Frye alleges further violations in the agency’s purchase of billions of dollars worth of prosthetics and in the acquisition of a wide range of daily medical and surgical supplies. He says many products are bought without the competitive bidding and contracts essential to ensure quality care, effective use of tight dollars and proper government oversight.
“These unlawful acts may potentially result in serious harm or death to America’s veterans,” Frye wrote. “Collectively, I believe they serve to decay the entire VA health-care system.”
VA spokeswoman Victoria Dillon said in a statement that some of the care the agency pays for is not covered by federal acquisition law. She also said that the agency is trying to manage rapid growth in medical care administered by outside providers, with authorizations for outside medical care jumping 46 percent in the first four months of 2015 over the same period last year.
Dillon said VA officials are urging Congress to pass legislation that would allow an “expedited form of purchasing care” for veterans who need to go outside the VA system. She said the bill “would also resolve legal uncertainties that have arisen” regarding the use of purchasing agreements other than those required by federal acquisition regulations.
VA has been under intense pressure to provide adequate care to the surge of veterans returning from the wars in Iraq and Afghanistan, but Frye makes clear in his memo that the agency’s violations of purchasing law have been going on for years and that senior leaders have had many opportunities to revamp their practices.
He discloses his repeated efforts to raise his concerns with other senior officials at the agency but says he was consistently ignored. He also accuses top agency officials of deceiving Congress when they were asked about questionable practices.
VA operates one of the largest health-care systems in the country, spanning 150 hospitals and more than 800 outpatient clinics. The agency has been struggling to serve not only the veterans returning from Iraq and Afghanistan, but also a surge in veterans who served in the 1960s and 1970s.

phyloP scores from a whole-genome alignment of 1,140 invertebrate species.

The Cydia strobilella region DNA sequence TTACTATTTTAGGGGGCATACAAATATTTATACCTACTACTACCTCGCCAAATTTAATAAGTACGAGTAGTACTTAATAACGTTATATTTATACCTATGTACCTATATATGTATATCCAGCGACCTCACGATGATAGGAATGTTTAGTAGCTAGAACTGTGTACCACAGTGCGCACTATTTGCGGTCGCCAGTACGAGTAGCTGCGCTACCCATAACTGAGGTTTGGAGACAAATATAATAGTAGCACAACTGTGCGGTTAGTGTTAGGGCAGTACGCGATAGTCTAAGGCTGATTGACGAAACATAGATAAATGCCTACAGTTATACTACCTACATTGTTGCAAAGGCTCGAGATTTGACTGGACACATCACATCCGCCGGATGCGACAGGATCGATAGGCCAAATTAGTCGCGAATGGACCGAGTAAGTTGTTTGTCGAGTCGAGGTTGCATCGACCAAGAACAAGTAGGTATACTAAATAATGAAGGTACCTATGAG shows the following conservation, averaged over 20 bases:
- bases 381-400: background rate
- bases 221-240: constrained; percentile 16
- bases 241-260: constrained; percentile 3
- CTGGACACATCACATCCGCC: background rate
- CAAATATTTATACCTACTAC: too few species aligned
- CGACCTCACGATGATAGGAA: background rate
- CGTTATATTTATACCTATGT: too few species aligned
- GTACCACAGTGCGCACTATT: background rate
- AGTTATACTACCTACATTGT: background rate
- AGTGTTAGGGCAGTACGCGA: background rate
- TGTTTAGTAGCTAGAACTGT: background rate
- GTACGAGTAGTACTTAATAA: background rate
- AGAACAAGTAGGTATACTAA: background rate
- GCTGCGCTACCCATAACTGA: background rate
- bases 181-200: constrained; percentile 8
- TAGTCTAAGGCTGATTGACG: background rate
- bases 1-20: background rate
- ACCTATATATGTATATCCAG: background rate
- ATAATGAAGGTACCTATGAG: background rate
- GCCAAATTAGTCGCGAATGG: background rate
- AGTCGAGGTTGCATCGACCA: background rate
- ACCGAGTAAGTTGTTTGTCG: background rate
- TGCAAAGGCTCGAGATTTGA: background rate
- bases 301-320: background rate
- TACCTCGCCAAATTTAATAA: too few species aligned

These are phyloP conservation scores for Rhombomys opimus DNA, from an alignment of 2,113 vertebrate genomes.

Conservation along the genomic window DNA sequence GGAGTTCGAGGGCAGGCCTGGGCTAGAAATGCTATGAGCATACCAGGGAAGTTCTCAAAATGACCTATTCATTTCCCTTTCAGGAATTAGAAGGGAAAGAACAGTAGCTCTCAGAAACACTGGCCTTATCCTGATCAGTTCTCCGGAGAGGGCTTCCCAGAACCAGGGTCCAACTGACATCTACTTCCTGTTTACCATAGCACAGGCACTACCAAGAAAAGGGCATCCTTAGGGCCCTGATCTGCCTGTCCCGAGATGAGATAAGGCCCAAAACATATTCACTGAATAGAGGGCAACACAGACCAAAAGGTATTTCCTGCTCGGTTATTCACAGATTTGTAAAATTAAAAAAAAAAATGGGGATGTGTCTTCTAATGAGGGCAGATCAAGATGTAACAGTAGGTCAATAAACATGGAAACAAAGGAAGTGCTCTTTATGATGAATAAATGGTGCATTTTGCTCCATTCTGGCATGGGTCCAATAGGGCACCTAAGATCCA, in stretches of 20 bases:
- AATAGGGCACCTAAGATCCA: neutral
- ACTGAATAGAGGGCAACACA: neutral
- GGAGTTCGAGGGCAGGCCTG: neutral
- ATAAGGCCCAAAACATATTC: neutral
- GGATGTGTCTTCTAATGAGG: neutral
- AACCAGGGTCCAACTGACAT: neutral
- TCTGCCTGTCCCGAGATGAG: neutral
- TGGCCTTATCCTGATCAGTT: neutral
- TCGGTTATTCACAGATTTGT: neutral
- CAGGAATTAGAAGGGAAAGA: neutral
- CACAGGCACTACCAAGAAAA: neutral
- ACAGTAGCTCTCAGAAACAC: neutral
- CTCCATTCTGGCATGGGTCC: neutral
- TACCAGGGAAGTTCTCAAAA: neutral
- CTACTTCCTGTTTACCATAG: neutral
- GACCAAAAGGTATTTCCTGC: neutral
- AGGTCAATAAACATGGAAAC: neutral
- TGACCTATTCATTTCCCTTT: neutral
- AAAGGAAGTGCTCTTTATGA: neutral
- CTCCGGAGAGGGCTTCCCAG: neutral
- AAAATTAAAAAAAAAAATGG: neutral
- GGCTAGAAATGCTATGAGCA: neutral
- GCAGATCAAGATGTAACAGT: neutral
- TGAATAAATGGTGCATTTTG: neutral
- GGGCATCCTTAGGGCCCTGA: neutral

VA has been rocked since last year by revelations about long wait times for veterans seeking treatment for health issues including cancer and post-traumatic stress disorder. McDonald’s predecessor, Eric K. Shinseki, resigned as VA secretary last year after a coverup of months-long hospital wait times became public, and Congress has given the system $10 billion in new funding to ramp up private medical care.
On Thursday, Frye will have a chance to explain his concerns directly to lawmakers. He is scheduled to testify before the House Veterans’ Affairs Committee about waste and fraud in the purchase card program.
Frye, 64, is a retired Army colonel who has overseen VA’s acquisitions and logistics programs – one of the federal government’s largest – since 2005. In his role as the agency’s senior procurement executive, he is responsible for developing and supervising VA’s practices for acquiring services and supplies, but he is not in charge of making the purchases. A former Army inspector general, he has held senior acquisition positions over 30 years in government.
Some of his concerns were previously flagged by VA’s inspector general, who has reported for years that weak contracting systems put the agency at risk of waste and abuse. Thousands of pharmaceutical purchases were made without competition or contracts in fiscal years 2012 and 2013, often by unqualified employees, investigators found. And according to documents that have not been made public, the inspector general’s office has warned VA repeatedly that its use of purchase cards needs better oversight.
For the most part, Frye does not explain why the rules are so widely flouted. But he suggests, in this discussion of purchase cards, that the reason may be laziness. He calls these payments an “easy button” way of buying things. Frye told McDonald he became aware in 2012 that government purchase cards were being used improperly by VA. About 2,000 cards had been issued to employees who were ordering products and services without contracts, Frye recounts.